Hertford Castle

Hertford was one of the burgs founded by King Edward the Elder during the English re-conquest of the Danelaw. It was no doubt soon after 1066 that William the Conqueror raised the castle beside the River Lea. In general form, Hertford Castle resembles Berkhamsted – a motte and bailey once surrounded by a double moat, with much of its flint curtain still standing. The earthworks of the castle do not compare favorable, since the motte is surprisingly small and the moats have long been filled in. Royal expenditure is recorded in 1171-74, and the curtain probably dates at least partially from that time. The octagonal tower at the south angle of the enclosure is a later medieval addition. Like Berkhamsted, …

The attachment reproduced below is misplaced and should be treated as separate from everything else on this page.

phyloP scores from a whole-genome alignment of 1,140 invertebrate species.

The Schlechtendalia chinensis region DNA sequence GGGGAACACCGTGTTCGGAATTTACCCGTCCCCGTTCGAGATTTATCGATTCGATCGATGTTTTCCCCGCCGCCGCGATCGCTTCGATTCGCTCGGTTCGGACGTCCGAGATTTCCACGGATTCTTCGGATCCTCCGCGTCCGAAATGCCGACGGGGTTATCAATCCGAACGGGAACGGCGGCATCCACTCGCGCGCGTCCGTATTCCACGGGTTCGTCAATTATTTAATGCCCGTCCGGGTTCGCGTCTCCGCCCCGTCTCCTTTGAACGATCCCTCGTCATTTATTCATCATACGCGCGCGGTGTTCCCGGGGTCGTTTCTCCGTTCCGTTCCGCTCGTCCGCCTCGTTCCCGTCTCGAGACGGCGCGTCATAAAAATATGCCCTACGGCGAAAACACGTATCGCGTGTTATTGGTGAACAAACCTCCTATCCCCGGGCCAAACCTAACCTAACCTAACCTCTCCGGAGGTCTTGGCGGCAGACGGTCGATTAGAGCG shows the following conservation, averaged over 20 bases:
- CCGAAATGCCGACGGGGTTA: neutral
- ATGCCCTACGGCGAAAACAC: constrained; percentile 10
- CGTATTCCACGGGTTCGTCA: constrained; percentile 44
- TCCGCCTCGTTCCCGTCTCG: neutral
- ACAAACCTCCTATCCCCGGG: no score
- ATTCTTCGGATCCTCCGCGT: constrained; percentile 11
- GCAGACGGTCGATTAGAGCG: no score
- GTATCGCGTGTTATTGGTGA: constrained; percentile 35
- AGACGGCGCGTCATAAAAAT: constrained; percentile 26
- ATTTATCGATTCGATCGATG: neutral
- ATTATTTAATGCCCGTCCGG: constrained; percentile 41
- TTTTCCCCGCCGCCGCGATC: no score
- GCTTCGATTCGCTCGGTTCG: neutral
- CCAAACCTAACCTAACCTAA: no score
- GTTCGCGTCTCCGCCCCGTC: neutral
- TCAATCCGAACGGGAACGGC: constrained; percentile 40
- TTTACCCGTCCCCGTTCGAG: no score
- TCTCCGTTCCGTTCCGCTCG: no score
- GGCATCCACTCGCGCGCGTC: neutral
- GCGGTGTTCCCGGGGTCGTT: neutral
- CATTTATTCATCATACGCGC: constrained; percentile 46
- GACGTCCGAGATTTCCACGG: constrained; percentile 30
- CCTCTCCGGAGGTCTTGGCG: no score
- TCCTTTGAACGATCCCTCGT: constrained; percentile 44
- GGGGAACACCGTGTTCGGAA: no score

Hereford Castle

Hereford means “army ford”, a reference to the turbulent days of its foundation when the Kingdom of Mercia was pushing westwards into Welsh territory. Excavations have uncovered the Saxon town rampart. For centuries the English settlers and the Welsh beyond the River Wye were uneasy neighbors, and in 1055 the town went up in flames. Harold Godwinson, later King Harold, drove back the invaders and rebuilt the shattered defenses. In Norman times, the enclosed area doubled in size and a walled circuit replaced the earthwork defenses from 1224 onward. Hereford rebuffed a Scottish army in 1645 but fell to Parliament at the end of the year. Damaged during these sieges, the city wall suffered the common fate of demolition and …